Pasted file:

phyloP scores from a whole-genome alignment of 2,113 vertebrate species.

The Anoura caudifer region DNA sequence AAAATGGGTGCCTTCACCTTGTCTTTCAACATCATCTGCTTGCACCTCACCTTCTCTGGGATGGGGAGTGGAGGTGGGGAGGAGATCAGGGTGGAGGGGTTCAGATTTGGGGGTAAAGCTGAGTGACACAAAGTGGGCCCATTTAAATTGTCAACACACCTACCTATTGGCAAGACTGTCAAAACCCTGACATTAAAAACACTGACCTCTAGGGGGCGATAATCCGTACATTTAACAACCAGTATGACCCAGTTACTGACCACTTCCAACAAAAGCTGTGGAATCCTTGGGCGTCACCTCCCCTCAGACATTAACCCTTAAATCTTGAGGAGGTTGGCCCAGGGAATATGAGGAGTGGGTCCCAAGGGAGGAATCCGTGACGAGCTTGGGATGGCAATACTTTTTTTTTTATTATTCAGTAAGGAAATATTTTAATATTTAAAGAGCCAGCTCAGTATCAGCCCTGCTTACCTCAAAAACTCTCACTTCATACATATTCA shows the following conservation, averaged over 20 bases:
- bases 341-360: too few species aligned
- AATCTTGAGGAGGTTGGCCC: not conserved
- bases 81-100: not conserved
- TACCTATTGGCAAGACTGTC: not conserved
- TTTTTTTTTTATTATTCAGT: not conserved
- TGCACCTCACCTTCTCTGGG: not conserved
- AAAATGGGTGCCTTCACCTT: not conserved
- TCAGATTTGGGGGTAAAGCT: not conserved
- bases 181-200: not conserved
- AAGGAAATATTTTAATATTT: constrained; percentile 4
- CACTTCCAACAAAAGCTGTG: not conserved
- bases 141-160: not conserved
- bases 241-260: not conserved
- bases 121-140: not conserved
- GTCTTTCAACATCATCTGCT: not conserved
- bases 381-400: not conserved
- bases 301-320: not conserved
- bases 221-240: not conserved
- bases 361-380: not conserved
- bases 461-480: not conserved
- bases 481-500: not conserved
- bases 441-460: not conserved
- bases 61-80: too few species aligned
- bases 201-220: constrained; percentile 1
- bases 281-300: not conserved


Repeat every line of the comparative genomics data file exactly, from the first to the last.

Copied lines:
phyloP scores from a whole-genome alignment of 2,113 vertebrate species.

The Anoura caudifer region DNA sequence AAAATGGGTGCCTTCACCTTGTCTTTCAACATCATCTGCTTGCACCTCACCTTCTCTGGGATGGGGAGTGGAGGTGGGGAGGAGATCAGGGTGGAGGGGTTCAGATTTGGGGGTAAAGCTGAGTGACACAAAGTGGGCCCATTTAAATTGTCAACACACCTACCTATTGGCAAGACTGTCAAAACCCTGACATTAAAAACACTGACCTCTAGGGGGCGATAATCCGTACATTTAACAACCAGTATGACCCAGTTACTGACCACTTCCAACAAAAGCTGTGGAATCCTTGGGCGTCACCTCCCCTCAGACATTAACCCTTAAATCTTGAGGAGGTTGGCCCAGGGAATATGAGGAGTGGGTCCCAAGGGAGGAATCCGTGACGAGCTTGGGATGGCAATACTTTTTTTTTTATTATTCAGTAAGGAAATATTTTAATATTTAAAGAGCCAGCTCAGTATCAGCCCTGCTTACCTCAAAAACTCTCACTTCATACATATTCA shows the following conservation, averaged over 20 bases:
- bases 341-360: too few species aligned
- AATCTTGAGGAGGTTGGCCC: not conserved
- bases 81-100: not conserved
- TACCTATTGGCAAGACTGTC: not conserved
- TTTTTTTTTTATTATTCAGT: not conserved
- TGCACCTCACCTTCTCTGGG: not conserved
- AAAATGGGTGCCTTCACCTT: not conserved
- TCAGATTTGGGGGTAAAGCT: not conserved
- bases 181-200: not conserved
- AAGGAAATATTTTAATATTT: constrained; percentile 4
- CACTTCCAACAAAAGCTGTG: not conserved
- bases 141-160: not conserved
- bases 241-260: not conserved
- bases 121-140: not conserved
- GTCTTTCAACATCATCTGCT: not conserved
- bases 381-400: not conserved
- bases 301-320: not conserved
- bases 221-240: not conserved
- bases 361-380: not conserved
- bases 461-480: not conserved
- bases 481-500: not conserved
- bases 441-460: not conserved
- bases 61-80: too few species aligned
- bases 201-220: constrained; percentile 1
- bases 281-300: not conserved